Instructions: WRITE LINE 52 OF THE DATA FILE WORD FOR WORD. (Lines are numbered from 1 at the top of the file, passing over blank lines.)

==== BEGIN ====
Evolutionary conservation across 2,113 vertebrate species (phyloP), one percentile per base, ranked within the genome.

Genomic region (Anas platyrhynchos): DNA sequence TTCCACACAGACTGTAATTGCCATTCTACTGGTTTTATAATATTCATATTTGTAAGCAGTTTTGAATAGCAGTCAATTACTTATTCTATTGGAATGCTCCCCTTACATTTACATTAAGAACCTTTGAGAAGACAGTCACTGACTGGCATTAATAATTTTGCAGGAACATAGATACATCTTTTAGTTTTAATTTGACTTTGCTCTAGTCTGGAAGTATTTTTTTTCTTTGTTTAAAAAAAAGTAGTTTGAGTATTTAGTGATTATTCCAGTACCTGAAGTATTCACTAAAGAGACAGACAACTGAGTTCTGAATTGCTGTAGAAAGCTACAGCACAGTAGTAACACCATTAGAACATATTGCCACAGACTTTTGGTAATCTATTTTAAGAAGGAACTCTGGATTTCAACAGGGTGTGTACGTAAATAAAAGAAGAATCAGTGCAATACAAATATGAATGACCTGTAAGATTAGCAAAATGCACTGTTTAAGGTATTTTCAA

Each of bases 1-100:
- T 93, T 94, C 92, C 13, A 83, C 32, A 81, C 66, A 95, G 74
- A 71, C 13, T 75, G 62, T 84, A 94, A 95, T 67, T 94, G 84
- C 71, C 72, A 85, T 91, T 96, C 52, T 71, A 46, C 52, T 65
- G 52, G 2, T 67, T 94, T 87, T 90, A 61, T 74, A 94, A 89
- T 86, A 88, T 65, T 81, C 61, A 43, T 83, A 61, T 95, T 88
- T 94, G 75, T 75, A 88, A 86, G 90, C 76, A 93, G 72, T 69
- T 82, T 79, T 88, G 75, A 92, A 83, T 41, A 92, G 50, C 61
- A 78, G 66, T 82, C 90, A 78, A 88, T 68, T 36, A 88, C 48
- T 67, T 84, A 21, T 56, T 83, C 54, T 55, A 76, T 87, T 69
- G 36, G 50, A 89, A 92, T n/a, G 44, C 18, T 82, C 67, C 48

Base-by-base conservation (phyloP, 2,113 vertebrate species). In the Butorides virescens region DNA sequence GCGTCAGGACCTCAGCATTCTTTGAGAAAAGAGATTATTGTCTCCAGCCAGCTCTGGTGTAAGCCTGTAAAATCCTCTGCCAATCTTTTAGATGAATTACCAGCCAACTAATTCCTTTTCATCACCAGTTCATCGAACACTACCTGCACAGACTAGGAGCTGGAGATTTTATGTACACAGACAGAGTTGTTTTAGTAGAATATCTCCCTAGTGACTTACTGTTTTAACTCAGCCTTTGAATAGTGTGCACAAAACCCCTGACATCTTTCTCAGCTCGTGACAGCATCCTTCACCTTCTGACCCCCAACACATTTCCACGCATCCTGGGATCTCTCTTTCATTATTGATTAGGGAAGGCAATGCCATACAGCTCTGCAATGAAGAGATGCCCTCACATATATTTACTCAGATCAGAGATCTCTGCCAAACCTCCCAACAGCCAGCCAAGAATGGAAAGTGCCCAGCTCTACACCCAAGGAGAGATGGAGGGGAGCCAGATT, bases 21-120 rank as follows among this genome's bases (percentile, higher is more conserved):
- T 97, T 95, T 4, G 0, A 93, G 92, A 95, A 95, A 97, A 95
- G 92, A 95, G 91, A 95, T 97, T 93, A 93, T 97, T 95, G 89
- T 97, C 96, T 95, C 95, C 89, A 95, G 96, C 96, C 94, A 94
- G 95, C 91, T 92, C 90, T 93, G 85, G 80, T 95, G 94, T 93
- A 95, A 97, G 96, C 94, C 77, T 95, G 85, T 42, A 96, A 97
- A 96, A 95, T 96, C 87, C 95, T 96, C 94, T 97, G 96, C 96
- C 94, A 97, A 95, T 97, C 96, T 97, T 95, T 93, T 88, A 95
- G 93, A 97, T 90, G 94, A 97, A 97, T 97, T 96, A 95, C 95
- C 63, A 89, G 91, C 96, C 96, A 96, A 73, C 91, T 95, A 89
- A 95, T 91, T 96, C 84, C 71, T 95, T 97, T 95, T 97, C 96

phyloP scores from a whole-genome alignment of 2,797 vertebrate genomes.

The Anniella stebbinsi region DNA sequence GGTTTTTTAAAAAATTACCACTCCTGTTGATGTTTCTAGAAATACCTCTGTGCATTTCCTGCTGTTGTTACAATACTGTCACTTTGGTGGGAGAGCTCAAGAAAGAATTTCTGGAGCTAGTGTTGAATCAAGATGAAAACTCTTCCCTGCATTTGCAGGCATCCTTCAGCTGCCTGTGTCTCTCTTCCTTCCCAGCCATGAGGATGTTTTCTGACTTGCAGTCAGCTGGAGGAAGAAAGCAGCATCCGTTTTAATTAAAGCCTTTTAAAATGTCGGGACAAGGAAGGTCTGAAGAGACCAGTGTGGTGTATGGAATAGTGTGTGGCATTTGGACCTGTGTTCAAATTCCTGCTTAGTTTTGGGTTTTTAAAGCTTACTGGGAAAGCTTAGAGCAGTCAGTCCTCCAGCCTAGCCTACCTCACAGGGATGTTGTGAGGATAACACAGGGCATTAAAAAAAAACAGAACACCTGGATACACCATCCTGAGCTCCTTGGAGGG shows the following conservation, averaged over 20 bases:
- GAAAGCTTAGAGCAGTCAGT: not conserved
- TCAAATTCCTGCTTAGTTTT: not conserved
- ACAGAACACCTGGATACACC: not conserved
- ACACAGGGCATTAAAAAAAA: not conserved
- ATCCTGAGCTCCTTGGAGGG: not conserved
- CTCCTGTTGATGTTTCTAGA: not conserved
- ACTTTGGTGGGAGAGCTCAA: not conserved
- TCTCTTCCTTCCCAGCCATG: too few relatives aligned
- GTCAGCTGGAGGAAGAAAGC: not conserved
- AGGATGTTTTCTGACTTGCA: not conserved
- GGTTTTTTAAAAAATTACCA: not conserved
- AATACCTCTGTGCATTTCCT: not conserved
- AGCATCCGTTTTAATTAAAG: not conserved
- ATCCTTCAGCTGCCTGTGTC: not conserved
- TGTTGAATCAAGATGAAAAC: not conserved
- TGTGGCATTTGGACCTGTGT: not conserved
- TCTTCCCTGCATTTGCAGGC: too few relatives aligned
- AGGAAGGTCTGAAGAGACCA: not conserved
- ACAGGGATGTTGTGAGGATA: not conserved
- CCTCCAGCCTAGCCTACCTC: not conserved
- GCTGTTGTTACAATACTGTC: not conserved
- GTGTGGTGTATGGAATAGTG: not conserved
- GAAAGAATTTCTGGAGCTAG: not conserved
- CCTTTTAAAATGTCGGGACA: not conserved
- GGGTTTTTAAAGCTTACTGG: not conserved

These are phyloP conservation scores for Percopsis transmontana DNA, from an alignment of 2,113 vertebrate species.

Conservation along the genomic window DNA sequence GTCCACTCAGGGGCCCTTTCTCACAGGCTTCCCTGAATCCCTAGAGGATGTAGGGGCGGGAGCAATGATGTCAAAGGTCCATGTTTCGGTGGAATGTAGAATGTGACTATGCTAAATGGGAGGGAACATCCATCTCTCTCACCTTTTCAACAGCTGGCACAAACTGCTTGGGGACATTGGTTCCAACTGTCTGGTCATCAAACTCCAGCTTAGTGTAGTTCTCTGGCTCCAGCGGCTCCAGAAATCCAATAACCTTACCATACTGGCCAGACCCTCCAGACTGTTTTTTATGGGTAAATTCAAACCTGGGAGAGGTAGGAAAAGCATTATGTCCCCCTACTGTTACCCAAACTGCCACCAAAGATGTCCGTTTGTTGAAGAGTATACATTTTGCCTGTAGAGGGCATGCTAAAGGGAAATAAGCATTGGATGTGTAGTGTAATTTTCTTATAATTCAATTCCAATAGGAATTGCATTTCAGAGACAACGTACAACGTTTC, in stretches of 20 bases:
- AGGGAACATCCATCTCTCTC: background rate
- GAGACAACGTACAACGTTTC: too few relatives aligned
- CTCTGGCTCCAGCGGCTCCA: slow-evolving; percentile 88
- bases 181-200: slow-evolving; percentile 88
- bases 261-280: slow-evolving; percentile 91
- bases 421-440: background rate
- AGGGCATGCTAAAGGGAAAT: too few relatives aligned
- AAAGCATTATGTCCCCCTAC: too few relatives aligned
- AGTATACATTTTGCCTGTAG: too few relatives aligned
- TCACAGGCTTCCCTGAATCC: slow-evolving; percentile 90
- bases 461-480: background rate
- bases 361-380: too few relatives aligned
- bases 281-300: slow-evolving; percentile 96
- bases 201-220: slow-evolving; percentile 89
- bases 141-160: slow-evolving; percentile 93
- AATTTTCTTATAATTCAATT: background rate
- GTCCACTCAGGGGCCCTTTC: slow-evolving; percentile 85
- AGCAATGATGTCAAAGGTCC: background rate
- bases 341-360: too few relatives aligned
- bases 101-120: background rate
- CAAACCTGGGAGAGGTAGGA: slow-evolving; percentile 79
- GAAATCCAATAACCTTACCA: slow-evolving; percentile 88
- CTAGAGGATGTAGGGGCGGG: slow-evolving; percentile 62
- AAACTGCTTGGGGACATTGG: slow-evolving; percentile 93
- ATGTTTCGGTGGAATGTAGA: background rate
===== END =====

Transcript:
These are phyloP conservation scores for Percopsis transmontana DNA, from an alignment of 2,113 vertebrate species.